The vast majority of organizations are mired in the middle of their devops journey, according to the 2021 State of Devops report by automation software vendor Puppet, which surveyed 2,657 technical professionals around the world about their continued adoption of devops and agile practices.
“There are far too many organizations that have been stuck in the middle of their devops evolutionary journey for far too long—even if there are pockets of success in which individual teams are highly evolved,” the report authors noted.
Respondents to the Puppet report were asked to self-identify where they are in their devops evolution, with a record high 18% identifying as highly evolved and 4% just starting out in 2021. That leaves the vast majority of 78% in the middle of their journey. Highly evolved devops practices typically lead to on-demand deployments, with key metrics like lead time for changes and mean time to resolution (MTTR) being measured in minutes not hours.
“Every year we see a large part of respondents are not moving beyond the middle of the evolutionary journey. Middle organisations have optimized for the team but not [for] the team of teams,” said Nigel Kersten, field CTO at Puppet, during a press conference. “The highest level organisations have made devops invisible, and it just becomes the way they do work and deliver software.”
What is holding organizations back in their devops journey?
The report notes that breaking workloads down into microservices and using cloud services and automation tools do not automatically equate to a highly evolved devops practice. Other key needs include cultural factors like a clear and joined-up approach, setting effective goal,s and establishing consistent measurement all key factors; these factors often hold back that large middle class from true enterprise-scale devops practices.
“Despite all their devops talk and funded initiatives, these companies have failed to address or understand the cultural, organizational, and process changes required to adopt a new way of working with technology,” the report authors noted.
In short, while these organizations are saying they are doing devops, they have yet to truly internalize all the elements required to reap the full benefits of more-aligned developer and ops teams. “They haven’t addressed the organizational silos and misaligned incentives around deploying software to production that gave rise to the devops movement,” the report noted.
Other blockers these mid-level organizations face include shortage of skills (33%), legacy architecture (29%), organizational resistance to change (21%), and limited or lack of automation (19%). At the higher end of the evolution curve, these blockers become even more cultural than technical, with insufficient feedback loops (18%), unclear responsibilities (18%), and failure to share best practices (17%) the most cited by respondents.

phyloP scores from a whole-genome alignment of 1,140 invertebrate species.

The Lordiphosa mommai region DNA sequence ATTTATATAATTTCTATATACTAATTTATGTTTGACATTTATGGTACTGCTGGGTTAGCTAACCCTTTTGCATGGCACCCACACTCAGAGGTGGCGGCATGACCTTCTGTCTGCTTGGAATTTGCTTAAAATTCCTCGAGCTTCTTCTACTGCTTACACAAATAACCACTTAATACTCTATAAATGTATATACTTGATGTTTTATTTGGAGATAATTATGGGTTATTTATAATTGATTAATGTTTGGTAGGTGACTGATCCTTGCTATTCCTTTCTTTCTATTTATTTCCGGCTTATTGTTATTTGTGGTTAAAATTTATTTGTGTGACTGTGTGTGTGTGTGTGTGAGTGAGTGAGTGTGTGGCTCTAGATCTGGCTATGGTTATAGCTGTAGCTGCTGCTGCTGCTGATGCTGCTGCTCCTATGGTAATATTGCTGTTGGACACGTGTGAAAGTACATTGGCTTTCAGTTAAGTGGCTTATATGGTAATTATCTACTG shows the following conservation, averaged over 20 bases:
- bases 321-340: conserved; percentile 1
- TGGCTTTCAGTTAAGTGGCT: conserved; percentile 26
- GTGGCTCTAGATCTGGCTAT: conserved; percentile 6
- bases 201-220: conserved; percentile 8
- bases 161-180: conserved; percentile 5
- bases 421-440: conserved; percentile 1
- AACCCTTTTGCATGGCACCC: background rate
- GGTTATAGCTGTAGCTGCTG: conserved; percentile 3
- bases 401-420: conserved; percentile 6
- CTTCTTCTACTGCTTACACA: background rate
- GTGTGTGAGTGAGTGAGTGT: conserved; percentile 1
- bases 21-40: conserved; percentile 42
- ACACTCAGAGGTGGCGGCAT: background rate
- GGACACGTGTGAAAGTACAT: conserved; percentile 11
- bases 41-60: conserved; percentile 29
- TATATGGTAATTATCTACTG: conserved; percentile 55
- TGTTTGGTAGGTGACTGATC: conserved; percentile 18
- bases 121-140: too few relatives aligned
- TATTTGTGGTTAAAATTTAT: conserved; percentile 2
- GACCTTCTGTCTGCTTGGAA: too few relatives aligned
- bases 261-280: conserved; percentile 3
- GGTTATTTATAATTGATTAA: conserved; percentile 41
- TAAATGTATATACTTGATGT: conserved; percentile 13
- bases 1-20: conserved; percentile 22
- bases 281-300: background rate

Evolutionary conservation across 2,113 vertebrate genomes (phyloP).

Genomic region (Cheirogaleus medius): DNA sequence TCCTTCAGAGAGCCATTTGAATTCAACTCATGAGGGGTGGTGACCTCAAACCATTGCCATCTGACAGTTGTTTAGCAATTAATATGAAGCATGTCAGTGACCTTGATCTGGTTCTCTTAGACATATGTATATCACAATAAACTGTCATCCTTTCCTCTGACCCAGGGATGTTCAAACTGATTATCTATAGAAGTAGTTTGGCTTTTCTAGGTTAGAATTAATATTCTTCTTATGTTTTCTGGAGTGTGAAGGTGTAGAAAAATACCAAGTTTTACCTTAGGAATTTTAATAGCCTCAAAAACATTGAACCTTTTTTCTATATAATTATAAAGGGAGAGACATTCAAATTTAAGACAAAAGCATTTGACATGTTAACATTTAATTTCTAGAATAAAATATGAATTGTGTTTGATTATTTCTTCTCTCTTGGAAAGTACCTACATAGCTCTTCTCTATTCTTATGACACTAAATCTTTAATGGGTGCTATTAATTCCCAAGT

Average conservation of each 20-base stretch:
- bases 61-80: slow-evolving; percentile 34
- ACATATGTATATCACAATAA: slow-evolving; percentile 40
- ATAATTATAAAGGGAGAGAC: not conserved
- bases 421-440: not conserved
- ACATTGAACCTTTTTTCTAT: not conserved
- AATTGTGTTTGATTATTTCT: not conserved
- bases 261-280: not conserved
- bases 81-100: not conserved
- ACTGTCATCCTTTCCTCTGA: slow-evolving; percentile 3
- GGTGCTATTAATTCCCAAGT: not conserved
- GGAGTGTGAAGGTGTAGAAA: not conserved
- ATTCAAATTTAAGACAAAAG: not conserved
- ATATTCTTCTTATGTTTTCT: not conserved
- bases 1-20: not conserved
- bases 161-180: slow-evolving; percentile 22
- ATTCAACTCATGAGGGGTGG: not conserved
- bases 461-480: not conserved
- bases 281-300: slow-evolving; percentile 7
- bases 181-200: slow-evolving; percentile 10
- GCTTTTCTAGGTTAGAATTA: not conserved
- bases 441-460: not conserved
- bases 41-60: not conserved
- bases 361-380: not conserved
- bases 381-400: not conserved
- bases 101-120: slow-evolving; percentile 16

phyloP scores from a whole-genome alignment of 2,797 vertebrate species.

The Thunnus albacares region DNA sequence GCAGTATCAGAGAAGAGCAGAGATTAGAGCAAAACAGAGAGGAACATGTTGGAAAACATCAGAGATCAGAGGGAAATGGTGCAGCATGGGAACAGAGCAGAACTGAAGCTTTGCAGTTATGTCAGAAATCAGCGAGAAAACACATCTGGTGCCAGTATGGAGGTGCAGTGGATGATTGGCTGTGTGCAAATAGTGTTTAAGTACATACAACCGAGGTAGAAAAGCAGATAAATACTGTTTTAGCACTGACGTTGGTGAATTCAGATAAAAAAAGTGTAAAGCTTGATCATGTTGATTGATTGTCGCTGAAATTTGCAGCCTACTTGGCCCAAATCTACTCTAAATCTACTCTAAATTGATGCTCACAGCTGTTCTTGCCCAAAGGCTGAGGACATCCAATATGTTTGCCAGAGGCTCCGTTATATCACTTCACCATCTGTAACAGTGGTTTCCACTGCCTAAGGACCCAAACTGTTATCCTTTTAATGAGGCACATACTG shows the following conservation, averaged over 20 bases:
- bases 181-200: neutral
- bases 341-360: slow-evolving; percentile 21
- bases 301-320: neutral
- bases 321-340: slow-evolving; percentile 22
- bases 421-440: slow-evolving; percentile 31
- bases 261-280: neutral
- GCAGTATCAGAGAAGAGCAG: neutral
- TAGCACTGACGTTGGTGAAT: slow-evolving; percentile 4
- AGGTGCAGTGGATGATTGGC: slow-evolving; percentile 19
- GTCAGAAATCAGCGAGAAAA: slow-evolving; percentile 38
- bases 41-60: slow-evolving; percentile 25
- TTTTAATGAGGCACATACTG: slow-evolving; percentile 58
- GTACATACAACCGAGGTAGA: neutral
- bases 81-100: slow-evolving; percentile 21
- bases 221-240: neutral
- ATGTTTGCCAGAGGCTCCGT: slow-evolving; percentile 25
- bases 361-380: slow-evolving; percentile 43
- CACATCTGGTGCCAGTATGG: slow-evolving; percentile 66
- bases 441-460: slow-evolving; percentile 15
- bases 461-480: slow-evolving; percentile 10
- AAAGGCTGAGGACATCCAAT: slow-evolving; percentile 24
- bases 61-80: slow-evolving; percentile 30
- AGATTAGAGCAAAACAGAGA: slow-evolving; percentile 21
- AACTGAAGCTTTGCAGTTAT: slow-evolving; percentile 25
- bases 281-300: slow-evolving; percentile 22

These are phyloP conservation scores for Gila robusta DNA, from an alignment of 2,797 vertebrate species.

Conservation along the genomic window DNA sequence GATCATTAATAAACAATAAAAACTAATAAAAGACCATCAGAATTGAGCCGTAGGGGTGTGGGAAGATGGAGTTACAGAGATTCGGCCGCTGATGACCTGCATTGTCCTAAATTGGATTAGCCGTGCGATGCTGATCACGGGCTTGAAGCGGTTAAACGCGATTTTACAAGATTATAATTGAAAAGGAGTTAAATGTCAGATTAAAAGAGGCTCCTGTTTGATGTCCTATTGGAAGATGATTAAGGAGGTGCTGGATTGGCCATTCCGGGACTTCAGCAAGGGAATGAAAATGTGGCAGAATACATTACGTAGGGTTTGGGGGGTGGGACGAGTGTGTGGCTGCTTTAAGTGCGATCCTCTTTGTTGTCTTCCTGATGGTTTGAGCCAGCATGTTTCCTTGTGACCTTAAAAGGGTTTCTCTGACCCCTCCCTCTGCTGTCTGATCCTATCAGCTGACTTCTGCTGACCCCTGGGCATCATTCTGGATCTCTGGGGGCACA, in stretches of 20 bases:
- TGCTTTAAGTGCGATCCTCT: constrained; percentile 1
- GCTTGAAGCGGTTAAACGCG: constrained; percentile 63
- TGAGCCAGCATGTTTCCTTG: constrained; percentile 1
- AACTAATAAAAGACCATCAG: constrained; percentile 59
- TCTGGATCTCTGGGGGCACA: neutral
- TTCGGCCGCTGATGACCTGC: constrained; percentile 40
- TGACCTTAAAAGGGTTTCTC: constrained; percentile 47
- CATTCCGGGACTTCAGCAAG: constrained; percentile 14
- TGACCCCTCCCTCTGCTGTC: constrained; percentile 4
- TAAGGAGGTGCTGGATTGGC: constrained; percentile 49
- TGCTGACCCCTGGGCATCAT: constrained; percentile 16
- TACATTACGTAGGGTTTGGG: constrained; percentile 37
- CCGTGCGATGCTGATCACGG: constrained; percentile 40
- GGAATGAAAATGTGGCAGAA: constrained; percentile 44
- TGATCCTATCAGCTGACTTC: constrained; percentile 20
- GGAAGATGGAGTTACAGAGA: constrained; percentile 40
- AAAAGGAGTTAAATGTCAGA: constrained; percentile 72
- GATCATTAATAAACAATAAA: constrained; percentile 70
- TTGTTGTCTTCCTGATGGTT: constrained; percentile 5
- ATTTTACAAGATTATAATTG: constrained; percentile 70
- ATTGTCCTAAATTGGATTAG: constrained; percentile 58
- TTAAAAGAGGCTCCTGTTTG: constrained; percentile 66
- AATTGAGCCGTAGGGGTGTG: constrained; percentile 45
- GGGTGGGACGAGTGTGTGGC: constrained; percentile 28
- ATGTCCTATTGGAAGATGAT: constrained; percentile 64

The report also pointed to extensive buyin and leadership being highly important factors in any devops evolution. “The most highly evolved firms benefit from top-down enablement of bottom-up transformation,” the report noted. “Strong teams can create substantive change within themselves and in adjacent teams, yet in the absence of meaningful leadership support, success will be confined to pockets, and widespread evolutionary improvement will not occur.”
Automation and platform teams remain key to devops evolution
Automating away engineer toil is a key tenet of devops, and 90% of highly evolved organisations have automated their most repetitive tasks, according to the survey results. But for mid-evolution organizations, there is still much work to be done, with only 62% of these organizations reporting high levels of automation across their teams; of all respondents, 58% said there remain multiple handoffs between teams before a service can be deployed.
Focusing on automation alone will not push mid-level organizations into the upper tier, though. “As an industry, we hyperfocus on the automation aspects of devops to the detriment of team interactions, fast flow, collaboration, and optimization of the whole system, and we do this because building out automation is a concrete, technical task that can usually be done by a small number of teams,” the report noted.
Continuing from last year’s findings, the presence of a dedicated internal platform team was again identified as an important factor for scaling devops success. “When platform teams can leverage existing automation, they can accelerate devops transformations.”